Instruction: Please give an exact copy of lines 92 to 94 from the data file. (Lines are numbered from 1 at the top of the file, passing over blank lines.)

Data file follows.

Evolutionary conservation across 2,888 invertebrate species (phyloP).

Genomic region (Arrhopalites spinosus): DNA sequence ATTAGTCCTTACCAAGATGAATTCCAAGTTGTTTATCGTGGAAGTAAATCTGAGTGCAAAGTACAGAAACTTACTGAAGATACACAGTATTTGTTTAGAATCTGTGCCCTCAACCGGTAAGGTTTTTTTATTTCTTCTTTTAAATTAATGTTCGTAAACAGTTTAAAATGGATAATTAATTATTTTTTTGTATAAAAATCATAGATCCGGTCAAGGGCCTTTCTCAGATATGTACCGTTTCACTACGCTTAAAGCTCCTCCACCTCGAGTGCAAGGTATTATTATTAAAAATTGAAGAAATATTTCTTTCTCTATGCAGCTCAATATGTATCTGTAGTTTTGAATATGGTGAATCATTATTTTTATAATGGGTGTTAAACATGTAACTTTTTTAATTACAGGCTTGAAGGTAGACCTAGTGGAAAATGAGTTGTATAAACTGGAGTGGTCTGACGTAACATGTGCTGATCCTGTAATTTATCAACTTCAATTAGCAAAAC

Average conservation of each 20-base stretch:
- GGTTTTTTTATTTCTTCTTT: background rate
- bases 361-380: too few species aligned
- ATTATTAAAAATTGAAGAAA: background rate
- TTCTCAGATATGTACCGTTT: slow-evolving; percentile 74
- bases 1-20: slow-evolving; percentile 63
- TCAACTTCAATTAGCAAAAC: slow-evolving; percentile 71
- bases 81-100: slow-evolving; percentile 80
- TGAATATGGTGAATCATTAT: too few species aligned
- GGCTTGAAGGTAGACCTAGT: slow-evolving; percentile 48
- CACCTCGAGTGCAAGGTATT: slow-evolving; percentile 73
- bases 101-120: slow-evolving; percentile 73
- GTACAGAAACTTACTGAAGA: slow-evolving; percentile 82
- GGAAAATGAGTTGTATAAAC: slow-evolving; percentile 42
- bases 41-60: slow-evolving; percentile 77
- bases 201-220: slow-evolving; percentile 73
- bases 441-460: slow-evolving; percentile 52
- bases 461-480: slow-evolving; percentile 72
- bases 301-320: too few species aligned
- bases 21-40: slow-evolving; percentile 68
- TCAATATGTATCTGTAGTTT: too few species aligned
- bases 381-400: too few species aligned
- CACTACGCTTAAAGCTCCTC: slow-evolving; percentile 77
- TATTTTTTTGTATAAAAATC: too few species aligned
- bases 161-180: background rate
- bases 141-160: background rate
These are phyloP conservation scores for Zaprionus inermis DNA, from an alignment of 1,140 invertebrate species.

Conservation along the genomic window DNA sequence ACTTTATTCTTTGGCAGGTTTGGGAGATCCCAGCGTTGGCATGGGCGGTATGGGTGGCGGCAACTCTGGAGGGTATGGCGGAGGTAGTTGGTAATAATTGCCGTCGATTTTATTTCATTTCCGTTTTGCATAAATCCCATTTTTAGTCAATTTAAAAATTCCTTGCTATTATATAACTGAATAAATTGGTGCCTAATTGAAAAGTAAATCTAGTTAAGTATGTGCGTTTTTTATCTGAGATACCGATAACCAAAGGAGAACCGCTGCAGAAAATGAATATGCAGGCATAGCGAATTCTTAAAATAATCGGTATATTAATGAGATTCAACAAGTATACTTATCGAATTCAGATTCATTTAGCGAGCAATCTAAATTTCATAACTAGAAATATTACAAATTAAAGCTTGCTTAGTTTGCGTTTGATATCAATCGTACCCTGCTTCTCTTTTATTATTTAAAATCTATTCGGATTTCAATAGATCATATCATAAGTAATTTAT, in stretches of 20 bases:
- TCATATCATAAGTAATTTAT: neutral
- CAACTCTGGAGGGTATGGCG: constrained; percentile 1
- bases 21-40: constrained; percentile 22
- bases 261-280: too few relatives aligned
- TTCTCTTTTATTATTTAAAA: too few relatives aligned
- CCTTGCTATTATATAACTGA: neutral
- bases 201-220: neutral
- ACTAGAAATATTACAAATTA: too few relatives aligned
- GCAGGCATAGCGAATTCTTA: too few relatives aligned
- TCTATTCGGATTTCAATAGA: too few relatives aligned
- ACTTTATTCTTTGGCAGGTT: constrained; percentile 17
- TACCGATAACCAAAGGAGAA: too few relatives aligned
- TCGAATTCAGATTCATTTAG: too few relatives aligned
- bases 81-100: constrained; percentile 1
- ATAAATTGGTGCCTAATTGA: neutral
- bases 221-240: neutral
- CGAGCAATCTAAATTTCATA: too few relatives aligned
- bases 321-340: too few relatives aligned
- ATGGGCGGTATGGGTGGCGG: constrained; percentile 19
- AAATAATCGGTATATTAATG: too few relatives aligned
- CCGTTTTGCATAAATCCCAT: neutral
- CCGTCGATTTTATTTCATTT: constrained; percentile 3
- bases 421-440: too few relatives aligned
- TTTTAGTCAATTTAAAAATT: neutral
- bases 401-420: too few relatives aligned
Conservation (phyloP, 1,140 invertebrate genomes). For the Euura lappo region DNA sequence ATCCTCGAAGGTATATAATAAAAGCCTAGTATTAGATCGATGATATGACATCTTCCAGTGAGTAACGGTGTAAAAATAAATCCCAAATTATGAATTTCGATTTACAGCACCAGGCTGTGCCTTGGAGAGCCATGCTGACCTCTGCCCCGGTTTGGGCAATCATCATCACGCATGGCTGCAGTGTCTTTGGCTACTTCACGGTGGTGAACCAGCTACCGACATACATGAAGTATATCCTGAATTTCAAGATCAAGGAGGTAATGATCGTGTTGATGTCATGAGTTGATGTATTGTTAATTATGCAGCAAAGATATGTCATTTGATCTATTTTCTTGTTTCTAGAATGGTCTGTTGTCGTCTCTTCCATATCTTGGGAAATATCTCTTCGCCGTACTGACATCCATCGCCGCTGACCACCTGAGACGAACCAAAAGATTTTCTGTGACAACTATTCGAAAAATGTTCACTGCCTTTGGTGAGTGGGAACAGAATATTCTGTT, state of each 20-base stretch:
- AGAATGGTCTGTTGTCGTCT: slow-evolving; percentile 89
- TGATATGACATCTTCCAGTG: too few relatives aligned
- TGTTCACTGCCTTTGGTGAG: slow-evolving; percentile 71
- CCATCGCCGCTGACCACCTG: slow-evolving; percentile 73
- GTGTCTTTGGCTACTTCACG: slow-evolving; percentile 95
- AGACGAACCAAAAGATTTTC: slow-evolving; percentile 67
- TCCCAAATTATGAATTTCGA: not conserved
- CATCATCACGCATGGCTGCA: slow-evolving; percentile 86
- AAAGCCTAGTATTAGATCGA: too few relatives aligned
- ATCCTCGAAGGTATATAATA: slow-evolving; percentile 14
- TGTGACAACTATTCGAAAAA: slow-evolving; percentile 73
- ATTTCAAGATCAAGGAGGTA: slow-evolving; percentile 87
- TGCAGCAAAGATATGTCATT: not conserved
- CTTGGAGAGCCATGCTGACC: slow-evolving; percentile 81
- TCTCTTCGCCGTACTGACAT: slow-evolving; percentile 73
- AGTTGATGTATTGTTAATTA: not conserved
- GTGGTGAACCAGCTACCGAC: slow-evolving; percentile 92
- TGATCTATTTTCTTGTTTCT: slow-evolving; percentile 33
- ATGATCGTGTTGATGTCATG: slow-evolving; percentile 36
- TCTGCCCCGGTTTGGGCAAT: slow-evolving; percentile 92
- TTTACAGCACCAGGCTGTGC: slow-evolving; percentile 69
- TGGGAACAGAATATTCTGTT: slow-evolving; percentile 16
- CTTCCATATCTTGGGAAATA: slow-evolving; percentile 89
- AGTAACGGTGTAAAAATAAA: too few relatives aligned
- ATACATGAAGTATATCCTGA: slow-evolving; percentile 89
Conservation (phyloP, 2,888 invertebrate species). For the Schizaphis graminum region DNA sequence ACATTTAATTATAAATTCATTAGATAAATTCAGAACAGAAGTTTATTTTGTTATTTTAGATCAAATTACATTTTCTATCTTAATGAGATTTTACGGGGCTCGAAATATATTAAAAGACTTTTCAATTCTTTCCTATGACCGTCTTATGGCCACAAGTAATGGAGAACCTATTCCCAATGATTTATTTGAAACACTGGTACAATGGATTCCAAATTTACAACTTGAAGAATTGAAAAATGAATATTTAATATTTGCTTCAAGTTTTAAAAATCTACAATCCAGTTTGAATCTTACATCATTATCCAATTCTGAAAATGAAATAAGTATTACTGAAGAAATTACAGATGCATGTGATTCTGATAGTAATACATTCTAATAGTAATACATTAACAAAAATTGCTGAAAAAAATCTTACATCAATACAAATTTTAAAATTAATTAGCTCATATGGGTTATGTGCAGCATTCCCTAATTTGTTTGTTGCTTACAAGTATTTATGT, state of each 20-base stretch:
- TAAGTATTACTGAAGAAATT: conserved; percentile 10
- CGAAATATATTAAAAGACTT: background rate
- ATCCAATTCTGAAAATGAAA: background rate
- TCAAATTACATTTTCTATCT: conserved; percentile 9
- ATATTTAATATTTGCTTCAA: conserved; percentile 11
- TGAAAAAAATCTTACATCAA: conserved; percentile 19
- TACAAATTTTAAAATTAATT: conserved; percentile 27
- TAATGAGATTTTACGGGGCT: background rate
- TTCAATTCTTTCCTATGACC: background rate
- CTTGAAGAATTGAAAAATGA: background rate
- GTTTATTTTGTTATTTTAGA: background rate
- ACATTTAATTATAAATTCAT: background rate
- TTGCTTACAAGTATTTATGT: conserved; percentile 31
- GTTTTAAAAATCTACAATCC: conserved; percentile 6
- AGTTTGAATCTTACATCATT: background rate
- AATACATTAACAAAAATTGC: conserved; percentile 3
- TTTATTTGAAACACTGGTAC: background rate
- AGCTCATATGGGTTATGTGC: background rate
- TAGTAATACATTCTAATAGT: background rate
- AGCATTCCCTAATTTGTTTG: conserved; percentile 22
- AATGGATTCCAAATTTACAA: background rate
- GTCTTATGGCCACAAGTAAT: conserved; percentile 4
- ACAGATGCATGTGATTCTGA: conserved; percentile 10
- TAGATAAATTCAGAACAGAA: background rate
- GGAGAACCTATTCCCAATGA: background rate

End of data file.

- CTTGAAGAATTGAAAAATGA: background rate
- GTTTATTTTGTTATTTTAGA: background rate
- ACATTTAATTATAAATTCAT: background rate